Appearing suddenly on the eShop with very little fanfare, RXN -Raijin- is an interesting beast from Gulti Games - a team forged from the remnants of Japanese arcade manufacturer Seibu Kaihatsu - previously known for its work on the Raiden series. Created in part to celebrate the studio's 10th anniversary, this vertically-scrolling shooter harks back to arcade converts such as Radiant Silvergun and Ikaruga, doubling down on that core shoot, dodge and destroy mantra.
Derived from the name of the Japanese god of thunder, lightning and storms, RXN -Raijin- follows a group of three pilots who use their mechs (called the RXN, naturally) to hunt down the mysterious Ulka, a group of organic and mechanical monsters under of the control of the maniacal Yukata. While plot and backstory are often considering some of the least important aspects of an old school shmup, RXN still makes the effort to include an overarching story, but it becomes increasingly difficult to follow. With the English language option on, small windows of dialogue appear in the top right of the screen during battle, which are either too fleeting to catch, or simply distract you from the firefight you're engaged in.
Not that it really matters; the dialogue is littered with cryptic heroism rhetoric and the story is negligible at best, but the Japanese anime theme song and voice acting are typically over the top and the soundtrack alternates between wailing metal guitar solos and grimy early '90s drum and bass reminiscent of Squarepusher or Aphex Twin. Of course, there's the triumphant end of level brass as well for good measure.
In terms of visuals, it's a mixed bag. On the one hand, when the game hits top gear, it's a glorious light show of bombs, lasers flailing in all directions trying to take down massive, multi-limbed robots and beautiful manta rays. However, both in-game and in the menus, the RXN shows a few blemishes. The static anime characters are well drawn, but are reduced to small text windows during gameplay. You are able to view your mech in both aircraft and humanoid form in a gallery.
You can rotate it and see it transform, but there's no bio or weapons detail, nor do the models have much function, detail or variety in terms of colour palette or textures. When there are no enemies on screen at the beginning or the end of a chapter, it's easy to see the basic scrolling backgrounds, with some fuzzy edges and plain architecture. The biggest issue inherent with this genre is the slowdown, and unfortunately, RXN is no exception. When things get too hectic, the framerate drops for a significant length of time, putting the game practically into slow motion. It's occasional but noticeable.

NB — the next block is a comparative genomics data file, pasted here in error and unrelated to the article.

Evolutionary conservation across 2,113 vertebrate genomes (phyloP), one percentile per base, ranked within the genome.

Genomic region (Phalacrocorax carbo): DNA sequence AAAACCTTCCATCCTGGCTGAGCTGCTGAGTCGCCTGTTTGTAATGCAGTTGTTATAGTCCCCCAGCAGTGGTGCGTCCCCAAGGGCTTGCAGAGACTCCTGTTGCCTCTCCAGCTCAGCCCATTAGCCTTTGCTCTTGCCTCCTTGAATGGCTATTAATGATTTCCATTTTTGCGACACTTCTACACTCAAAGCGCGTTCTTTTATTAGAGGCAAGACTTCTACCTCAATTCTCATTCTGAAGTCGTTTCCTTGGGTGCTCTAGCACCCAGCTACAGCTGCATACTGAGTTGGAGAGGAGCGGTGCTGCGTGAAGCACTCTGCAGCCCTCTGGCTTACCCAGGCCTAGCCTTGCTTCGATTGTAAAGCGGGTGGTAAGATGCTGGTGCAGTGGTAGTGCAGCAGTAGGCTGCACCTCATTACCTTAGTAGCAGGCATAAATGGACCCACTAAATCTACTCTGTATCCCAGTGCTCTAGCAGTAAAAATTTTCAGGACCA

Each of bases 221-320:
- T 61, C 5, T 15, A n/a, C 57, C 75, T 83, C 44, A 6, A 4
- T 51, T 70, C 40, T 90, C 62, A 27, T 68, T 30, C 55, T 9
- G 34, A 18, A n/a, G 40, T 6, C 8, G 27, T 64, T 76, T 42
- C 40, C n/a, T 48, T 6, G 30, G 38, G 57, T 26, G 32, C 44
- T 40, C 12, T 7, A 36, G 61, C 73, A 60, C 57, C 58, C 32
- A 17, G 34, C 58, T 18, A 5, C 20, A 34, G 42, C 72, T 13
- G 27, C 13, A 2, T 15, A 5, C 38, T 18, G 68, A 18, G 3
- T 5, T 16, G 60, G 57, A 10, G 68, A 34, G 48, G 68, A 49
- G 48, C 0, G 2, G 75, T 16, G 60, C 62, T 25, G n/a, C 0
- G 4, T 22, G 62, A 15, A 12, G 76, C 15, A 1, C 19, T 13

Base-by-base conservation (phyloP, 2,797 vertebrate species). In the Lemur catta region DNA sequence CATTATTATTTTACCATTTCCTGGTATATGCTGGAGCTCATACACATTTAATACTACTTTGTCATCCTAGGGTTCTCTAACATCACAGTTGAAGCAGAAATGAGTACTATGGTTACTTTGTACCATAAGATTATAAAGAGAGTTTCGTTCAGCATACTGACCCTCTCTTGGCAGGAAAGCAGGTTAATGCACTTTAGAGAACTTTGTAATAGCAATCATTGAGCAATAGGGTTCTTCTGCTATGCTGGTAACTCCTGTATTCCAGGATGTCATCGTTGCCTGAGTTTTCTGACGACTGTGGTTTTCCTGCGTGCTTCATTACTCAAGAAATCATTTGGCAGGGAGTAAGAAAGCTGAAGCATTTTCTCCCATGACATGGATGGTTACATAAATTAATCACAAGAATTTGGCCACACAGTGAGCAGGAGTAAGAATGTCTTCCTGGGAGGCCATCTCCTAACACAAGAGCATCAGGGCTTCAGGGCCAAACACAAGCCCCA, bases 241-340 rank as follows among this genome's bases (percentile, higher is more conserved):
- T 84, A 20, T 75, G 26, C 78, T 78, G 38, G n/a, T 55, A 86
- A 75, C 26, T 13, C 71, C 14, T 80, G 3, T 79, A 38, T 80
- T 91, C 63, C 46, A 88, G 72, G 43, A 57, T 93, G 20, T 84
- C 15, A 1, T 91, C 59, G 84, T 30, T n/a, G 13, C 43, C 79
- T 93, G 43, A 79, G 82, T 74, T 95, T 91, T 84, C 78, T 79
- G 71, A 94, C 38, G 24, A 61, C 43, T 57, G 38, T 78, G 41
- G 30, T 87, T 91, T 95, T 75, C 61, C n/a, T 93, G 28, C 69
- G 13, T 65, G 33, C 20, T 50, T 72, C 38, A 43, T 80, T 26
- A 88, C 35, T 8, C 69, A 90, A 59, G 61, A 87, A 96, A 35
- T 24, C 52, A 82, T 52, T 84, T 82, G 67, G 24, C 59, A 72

The game has upwards of 50 chapters of varying difficulty, and some even branch off on their own or offer alternative paths before meeting again. On the surface there appears to be a wealth of content, but in reality the levels are incredibly brief. Most can be completed in under a few minutes and consist of merely one or two waves of enemies. There's also a lot of asset repetition throughout, so you'll likely play a level that is aesthetically almost identical anywhere from one to five stages later. There isn't a large number of different enemy types either, some levels are cleared without even defeating any enemies and bosses turn up more than once during your journey.
The variety and impact of the weapons in RXN are the clear highlight. Each of the thee pilots has variations on the four different weapon types, including a group of laser firing drones for ranged warfare, rockets or pulse guns for close quarters and a forward facing laser for a more focused attacks. Learning how to maximise the efficiency and timing of these weapons is the key to success as each one can be levelled up by filling a percentage meter in the bottom right of the screen. In addition to the standard arsenal, and at the sacrifice of a third of your health, you are able to perform a spectacular devastating kakusei (Japanese for 'awakening') move by pressing X, wiping out all bullets and damaging all enemies on screen. The combination of strategic movement and weapon selection make for some thrilling, albeit short lived, skirmishes.
The longevity of RXN relies on the need to level up all three pilots in order to progress later on. So you'll have a pilot with a particular weapon that's much more effective than another, and therefore you have to replay a level each character in tandem, or plough through the campaign, running the risk of hitting a chapter or a particularly bullet sponge-centric boss that's too tough. Maxing out the three characters will take a fair while, but outside of the branching paths, there isn't much in terms of deviating from the repetition of collection.
When it's firing on all cylinders, running fast and smooth with massive and beautiful enemies getting obliterated by hundreds of lasers firing in all directions to furious metal guitar solos, RXN -Raijin- is everything an old school shmup fan needs, and a strong call back to what made the genre so revered in the first place. Unfortunately, the game also has some missteps ranging from the tolerable multi-pilot levelling system to infuriating slow down. The structure and chapter length suit short sessions, but may leave some players wanting more to chew on. At times thrilling, and at others confounding, it's a flawed but nonetheless enjoyable straight-up shmup.